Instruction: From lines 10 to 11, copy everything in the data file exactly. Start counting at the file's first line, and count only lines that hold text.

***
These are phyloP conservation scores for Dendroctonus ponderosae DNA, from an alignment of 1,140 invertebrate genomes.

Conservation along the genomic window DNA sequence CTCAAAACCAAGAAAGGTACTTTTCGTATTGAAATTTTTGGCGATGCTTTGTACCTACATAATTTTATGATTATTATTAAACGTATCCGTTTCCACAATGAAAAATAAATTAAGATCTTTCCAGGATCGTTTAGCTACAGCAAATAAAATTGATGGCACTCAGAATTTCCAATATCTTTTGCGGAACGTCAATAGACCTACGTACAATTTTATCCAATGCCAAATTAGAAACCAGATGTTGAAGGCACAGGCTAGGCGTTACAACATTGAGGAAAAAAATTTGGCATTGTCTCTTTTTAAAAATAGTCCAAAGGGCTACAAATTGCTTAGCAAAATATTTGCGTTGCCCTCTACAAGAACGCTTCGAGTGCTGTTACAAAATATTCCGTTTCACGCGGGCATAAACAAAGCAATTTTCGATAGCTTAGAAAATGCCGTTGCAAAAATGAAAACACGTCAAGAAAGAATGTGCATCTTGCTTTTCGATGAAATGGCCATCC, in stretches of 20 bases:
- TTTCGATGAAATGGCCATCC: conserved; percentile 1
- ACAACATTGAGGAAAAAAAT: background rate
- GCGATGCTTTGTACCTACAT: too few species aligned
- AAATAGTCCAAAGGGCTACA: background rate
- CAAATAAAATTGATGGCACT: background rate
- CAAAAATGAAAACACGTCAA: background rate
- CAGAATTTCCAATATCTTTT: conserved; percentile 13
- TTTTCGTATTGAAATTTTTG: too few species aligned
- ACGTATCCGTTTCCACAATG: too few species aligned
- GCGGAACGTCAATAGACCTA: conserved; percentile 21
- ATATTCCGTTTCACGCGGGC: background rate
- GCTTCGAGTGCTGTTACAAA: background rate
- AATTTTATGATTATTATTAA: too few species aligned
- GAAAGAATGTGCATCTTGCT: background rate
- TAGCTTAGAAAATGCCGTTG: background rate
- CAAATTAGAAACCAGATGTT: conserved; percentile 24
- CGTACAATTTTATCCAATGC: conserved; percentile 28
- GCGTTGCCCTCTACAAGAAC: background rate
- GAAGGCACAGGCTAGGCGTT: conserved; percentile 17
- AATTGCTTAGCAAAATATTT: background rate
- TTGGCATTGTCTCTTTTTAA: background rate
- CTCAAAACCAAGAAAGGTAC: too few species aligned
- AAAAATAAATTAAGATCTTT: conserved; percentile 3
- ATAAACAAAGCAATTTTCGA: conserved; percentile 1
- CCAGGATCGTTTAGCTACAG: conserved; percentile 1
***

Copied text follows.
- TTTTCGTATTGAAATTTTTG: too few species aligned
- ACGTATCCGTTTCCACAATG: too few species aligned